So we have to find something that is really reliable to argue upon. The only thing that is really reliable is the law of cause and effect, which is inexorable and inescapable. Therefore, the thing to attack to-day is the cause. There are two things about this cause. It must be either man-made, or it must be part of the scheme of existence. We cannot imagine the latter, so we must know that it is the former. Therefore, all apparently dangerous men and dangerous positions—and they certainly exist—are man-made, and the only way to get rid of them is by getting rid of the causes, by way of the greatest man-held wisdom that is available at the moment. The remedy of knocking people on the head to prove that you are in the right has been proved through centuries to be a failure process; and it is more likely than anything else to involve the world in complete destruction. In the few minutes I have allowed myself to address your Lordships and to ask for your kind attention, I suggest that we try to start using this man-held wisdom towards making a world which really has some security, and, even if gradually, to try to advance the co-operation between all types of human beings, in spite of evidence of their hostile intent. I can assure your Lordships—and you know it without my assurance—that this process is as much assured of success as the murder and torture of children and old women, which is inevitable if the question between the nations becomes a trial of force, is doomed to failure. With all respect, I suggest that we ought to have the chance to prove that we do believe in this wisdom, I hope that His Majesty's Government in their reply will show some sign, even if only a small one, that they will try to put it into operation, if only gradually and as a beginning.

6.49 p.m.


My Lords, my intervention in this debate will be short and confined to two subjects only—namely, Spain and China. A good deal of reference has already been made in this debate to Spain. In that connection, I find myself in the unfortunate position of disagreeing with the noble Viscount, Lord Templewood. In spite of his great knowledge and experience of that country, I am in disagreement with him over one thing he said. The noble Viscount suggested that there should be a discussion between the N.A.T.O. Powers, Italy, France, the United Nations and ourselves; and he then said that we ought to discuss what Government in Spain would be acceptable to those N.A.T.O. Powers. With all the immense experience that he has had in regard to Spain, I find it difficult to believe that the noble Viscount forgets that the Spaniards are a very proud people. I find it increasingly difficult to understand the continued policy of unfriendliness and ostracism that His Majesty's Government persist in adopting towards that country. I have thought for a lone time that our whole approach and attitude towards Spain has been ill-judged and deplorable. I admit that there was a period when we were unable to help ourselves, for, as a loyal member of the United Nations Organisation, we did as we were bidden, and we withdrew our Ambassador from Madrid in conformity with other member nations. I ventured to say at the time that I thought it an unwise policy, one likely to result in resentment and difficulty and, moreover, unlikely to achieve the result for which it was designed. We now know that in fat that action achieved precisely nothing. Happily, that time has now passed; we once more have full diplomatic representation in Madrid.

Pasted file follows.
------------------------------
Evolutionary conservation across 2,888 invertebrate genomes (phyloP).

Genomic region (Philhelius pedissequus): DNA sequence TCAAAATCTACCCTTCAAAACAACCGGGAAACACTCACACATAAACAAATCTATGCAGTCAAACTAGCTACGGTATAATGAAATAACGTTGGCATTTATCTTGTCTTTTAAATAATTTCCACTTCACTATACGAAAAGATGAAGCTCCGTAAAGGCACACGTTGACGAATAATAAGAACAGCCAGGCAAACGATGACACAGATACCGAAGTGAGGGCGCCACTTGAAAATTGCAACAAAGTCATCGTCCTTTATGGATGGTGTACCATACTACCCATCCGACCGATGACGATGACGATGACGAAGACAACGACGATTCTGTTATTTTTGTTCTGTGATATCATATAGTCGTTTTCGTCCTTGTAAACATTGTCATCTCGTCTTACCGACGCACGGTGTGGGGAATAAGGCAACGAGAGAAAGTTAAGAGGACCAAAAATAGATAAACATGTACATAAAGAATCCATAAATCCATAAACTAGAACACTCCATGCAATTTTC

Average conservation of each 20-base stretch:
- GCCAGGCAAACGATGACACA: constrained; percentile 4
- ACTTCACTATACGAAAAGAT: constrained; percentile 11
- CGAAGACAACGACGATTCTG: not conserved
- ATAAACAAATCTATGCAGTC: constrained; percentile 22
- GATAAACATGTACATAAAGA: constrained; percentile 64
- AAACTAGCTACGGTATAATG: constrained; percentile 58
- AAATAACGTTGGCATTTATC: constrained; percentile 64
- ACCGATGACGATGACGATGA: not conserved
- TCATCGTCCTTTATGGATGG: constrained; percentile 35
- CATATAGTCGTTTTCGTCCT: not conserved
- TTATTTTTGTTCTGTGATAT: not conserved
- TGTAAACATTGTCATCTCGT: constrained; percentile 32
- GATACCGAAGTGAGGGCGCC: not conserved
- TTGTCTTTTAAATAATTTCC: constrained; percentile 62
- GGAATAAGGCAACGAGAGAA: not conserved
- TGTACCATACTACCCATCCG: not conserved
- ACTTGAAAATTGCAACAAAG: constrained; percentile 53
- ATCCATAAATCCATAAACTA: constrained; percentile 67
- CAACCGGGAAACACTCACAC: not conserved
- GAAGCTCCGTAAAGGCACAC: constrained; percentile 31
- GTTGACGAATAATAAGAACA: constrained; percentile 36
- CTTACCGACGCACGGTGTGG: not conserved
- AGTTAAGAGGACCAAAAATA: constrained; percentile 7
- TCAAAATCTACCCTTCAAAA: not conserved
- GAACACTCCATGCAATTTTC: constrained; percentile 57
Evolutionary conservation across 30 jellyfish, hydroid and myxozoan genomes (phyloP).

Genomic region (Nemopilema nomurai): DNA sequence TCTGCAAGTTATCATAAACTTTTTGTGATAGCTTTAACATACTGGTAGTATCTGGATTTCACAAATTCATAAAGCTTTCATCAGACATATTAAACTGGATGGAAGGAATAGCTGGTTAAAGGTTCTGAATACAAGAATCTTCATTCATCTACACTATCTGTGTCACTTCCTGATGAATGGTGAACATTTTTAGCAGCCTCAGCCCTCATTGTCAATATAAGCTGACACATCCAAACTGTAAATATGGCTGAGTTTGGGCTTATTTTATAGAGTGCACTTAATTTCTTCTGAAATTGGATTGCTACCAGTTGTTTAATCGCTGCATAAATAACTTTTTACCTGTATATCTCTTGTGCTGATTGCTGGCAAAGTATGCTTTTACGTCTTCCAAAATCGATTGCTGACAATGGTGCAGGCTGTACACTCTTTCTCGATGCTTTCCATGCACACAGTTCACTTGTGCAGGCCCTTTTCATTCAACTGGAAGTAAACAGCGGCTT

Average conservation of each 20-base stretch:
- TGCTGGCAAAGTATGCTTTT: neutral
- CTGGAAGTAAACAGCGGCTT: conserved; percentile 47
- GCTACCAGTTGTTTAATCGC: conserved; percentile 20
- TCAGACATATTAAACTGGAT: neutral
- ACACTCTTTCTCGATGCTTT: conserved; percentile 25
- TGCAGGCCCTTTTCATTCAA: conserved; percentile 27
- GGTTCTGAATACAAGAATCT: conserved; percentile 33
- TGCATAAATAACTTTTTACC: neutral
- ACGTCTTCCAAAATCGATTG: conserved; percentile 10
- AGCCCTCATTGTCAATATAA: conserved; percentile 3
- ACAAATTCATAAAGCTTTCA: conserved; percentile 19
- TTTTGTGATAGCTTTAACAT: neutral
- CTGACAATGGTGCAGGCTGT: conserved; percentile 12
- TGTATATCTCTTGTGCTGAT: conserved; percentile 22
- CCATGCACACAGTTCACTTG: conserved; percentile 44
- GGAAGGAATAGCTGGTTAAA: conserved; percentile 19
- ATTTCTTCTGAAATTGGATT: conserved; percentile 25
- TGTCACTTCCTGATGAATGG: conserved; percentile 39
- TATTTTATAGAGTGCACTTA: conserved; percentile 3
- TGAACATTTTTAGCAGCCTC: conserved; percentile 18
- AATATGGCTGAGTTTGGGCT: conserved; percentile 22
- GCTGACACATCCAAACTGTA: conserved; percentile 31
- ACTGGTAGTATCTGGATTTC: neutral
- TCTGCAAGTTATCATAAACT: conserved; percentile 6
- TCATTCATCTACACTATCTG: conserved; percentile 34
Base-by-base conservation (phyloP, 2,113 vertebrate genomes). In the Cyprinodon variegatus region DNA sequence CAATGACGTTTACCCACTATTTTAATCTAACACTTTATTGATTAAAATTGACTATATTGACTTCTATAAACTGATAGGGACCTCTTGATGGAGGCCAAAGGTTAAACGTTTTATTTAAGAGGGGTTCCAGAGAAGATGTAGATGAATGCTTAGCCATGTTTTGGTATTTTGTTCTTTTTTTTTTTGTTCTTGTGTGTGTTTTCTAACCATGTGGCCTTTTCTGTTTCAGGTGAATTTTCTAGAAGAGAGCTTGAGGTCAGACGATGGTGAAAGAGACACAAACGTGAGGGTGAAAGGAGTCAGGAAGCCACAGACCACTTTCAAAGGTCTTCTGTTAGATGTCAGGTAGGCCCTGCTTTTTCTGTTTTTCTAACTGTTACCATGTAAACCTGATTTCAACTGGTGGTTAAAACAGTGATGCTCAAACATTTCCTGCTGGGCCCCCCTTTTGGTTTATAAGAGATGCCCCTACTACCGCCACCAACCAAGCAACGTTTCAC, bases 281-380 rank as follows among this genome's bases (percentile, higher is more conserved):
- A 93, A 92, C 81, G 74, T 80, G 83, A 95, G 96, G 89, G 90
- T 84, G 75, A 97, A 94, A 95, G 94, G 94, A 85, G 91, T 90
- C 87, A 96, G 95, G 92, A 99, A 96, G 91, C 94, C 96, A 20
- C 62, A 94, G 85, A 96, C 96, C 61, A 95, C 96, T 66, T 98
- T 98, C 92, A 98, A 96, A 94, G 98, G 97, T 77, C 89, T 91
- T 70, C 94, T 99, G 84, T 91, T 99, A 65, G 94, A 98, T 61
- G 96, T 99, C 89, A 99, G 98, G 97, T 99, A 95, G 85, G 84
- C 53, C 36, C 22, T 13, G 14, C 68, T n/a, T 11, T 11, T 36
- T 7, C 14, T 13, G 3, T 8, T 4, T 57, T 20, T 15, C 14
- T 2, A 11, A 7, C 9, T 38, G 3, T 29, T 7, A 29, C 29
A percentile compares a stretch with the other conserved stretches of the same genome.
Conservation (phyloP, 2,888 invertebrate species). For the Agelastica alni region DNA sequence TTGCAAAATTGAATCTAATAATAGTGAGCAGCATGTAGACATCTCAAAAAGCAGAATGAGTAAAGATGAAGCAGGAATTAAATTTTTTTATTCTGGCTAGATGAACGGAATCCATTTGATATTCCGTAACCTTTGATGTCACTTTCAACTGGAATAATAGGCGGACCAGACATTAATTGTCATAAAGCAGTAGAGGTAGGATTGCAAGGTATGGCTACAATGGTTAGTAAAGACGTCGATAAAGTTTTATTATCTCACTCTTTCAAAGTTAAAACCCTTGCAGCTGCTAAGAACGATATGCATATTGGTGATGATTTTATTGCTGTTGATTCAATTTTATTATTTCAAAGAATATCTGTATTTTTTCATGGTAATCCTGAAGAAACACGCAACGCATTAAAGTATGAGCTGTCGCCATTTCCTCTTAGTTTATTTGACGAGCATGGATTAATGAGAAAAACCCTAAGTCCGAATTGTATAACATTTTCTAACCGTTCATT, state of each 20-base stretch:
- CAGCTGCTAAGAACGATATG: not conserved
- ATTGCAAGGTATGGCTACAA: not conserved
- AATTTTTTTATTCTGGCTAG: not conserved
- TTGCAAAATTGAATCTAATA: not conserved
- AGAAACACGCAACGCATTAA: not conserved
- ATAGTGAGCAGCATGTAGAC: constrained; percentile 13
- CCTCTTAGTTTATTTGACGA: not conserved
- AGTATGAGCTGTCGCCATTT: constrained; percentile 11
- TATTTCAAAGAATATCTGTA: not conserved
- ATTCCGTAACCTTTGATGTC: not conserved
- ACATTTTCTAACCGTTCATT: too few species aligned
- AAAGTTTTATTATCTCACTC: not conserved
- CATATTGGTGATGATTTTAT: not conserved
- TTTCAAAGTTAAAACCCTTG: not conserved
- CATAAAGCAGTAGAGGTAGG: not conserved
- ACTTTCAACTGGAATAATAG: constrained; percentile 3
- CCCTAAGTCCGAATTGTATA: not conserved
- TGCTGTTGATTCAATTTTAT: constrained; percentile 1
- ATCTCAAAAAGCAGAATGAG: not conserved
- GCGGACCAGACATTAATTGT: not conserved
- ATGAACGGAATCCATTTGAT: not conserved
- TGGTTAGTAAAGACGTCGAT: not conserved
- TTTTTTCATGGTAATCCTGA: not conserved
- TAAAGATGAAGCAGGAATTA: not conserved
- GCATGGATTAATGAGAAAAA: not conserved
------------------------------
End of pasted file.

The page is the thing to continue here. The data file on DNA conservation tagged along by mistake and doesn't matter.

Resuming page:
But what is the situation to-day? Here we are straining every nerve and sinew to build up an adequate defence force for the protection of ourselves and our Western friends against aggression from the East. A far-flung international organisation of armies, navies and air forces is in process of being welded together into a homogeneous whole. Our great Ally from across the Atlantic sends over the one man who is known to command the confidence of all concerned with his inspired capacity for unifying the heterogeneous assortment of nations and armed forces to act as Supreme Commander—General Eisenhower. Our own Field Marshal Lord Montgomery, as Deputy Supreme Commander, is responsible, I understand, for the actual training of these N.A.T.O. Forces. The Foreign Secretary said last week: Our first task is to do all we can to strengthen the integrated force for the defence of Western Europe under General Eisenhower. Yet away in the south-west, isolated and ignored, lies the Iberian Peninsula, the strategic importance of which, as we all know—and this is not a matter for argu- ment—has been recognised by every great military leader down the ages. Can anyone doubt that the potential value of Spain, shall we say as a base area, for Allied armies fighting in Germany, is overwhelming? Can anyone doubt that the strategical consequences of a hostile occupation of that south-western bastion might well be—and, I venture to think, would be—fatal to our cause?

In the circumstances, would it not be wise to adopt a more realistic attitude towards Spain? How in heaven's name can His Majesty's Government reconcile with our attitude towards Russia, or with our latest action towards Yugoslavia, which I for one cordially welcome, their action in drawing their skirts aside from the danger of contact with Spain? Day after day, and week after week, Government supporters are urging and prodding them—I think rightly so—to leave no stone unturned in order to arrive at an understanding with Russia, in spite of our detestation of Communism and all its works. Have His Majesty's Government ever paused to reflect that Spain was the first country to take up arms against Communism? And is it not about time they ceased to worry about that country's internal affairs and joined with our friends in the United States in making some approach to them? The Foreign Secretary contends that: the strategic advantages which might accrue from associating Spain with Western Defence would be outweighed by the political damage which such an association might inflict on the Western community of nations. I am reading from Hansard, and at the end of that paragraph there appears in brackets these words: An honourable Member: 'Nonsense'. With great respect I find myself unable, in Parliamentary language, to improve upon that interjection. Why economic assistance to Spain should result in political damage, while substantial loans to Yugoslavia should not result in that same political damage, is more than my limited intelligence can grasp. To me there seems to be a complete absence of logic and consistency in the argument.